On the other side of "agonism": "The enemy," the "outside," and the role of antagonism
This article takes issue with Chantal Mouffe's concept of agonistic pluralism. With this concept, Mouffe brings political theory to the field of real politics. In planning theory, the concept of agonism has recently been used as an alternative to the consensual communicative deliberative approach: The notion of agonism seems to be fit for replacing communicative theory as the theoretical framework of planning theory. My point is that Mouffe's proposed agonistic pluralism has an internal and fundamental flaw and that the advocated taming of antagonism into agonism is neither possible nor necessary. To clarify my hypothesis, I consider in a first step the roots of Mouffe's theory: Carl Schmitt's notion of the political and his (in)famous friend/enemy concept. Schmitt's model is not only a main reference of Mouffe's work but the very reason of her calling for pluralistic agonism. In a second step, I turn to Ernesto Laclau's political theory where another version of antagonism model appears: the conceptualization of the constitutive outside as irreducible reason of an endless hegemonic play of antagonistic forces. I show the difference between Schmitt's and Laclau's models and argue that the rationale for a conceptualization of agonism disappears with the latter. In my conclusion, I discuss whether and how antagonism theory can be linked with planning theory without importing Mouffe's short circuit.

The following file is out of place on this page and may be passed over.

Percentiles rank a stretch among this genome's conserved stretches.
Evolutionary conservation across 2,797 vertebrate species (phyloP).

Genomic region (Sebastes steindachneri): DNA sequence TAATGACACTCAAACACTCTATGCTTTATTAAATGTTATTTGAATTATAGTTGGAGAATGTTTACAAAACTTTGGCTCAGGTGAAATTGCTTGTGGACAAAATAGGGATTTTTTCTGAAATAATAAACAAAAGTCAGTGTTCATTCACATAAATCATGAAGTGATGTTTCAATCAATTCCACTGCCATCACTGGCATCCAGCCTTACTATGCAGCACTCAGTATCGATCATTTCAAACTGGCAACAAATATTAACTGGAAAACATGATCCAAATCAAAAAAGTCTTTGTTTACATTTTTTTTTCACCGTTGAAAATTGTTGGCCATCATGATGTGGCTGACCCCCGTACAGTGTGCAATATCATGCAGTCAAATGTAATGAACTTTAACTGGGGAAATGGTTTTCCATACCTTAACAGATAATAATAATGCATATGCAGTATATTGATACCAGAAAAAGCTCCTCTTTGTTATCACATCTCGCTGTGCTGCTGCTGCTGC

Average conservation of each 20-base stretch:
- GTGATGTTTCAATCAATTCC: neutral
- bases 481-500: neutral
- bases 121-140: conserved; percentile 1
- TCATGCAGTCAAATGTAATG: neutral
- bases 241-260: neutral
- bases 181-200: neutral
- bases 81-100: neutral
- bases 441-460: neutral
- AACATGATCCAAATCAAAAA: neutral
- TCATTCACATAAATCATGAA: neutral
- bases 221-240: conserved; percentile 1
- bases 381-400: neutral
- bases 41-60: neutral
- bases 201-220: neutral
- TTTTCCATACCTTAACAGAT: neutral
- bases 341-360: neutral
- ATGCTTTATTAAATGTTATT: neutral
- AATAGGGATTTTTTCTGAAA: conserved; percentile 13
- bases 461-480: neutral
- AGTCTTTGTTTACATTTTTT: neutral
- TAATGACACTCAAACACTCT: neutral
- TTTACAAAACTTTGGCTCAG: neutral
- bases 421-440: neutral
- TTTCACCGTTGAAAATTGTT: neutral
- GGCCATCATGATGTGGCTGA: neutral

Published in: Planning theory, 10.1177/1473095214533959, Sage Publications
- Dieser Beitrag ist mit Zustimmung des Rechteinhabers aufgrund einer (DFG geförderten) Allianz- bzw. Nationallizenz frei zugänglich.
- This publication is with permission of the rights owner freely accessible due to an Alliance licence and a national licence (funded by the DFG, German Research Foundation) respectively.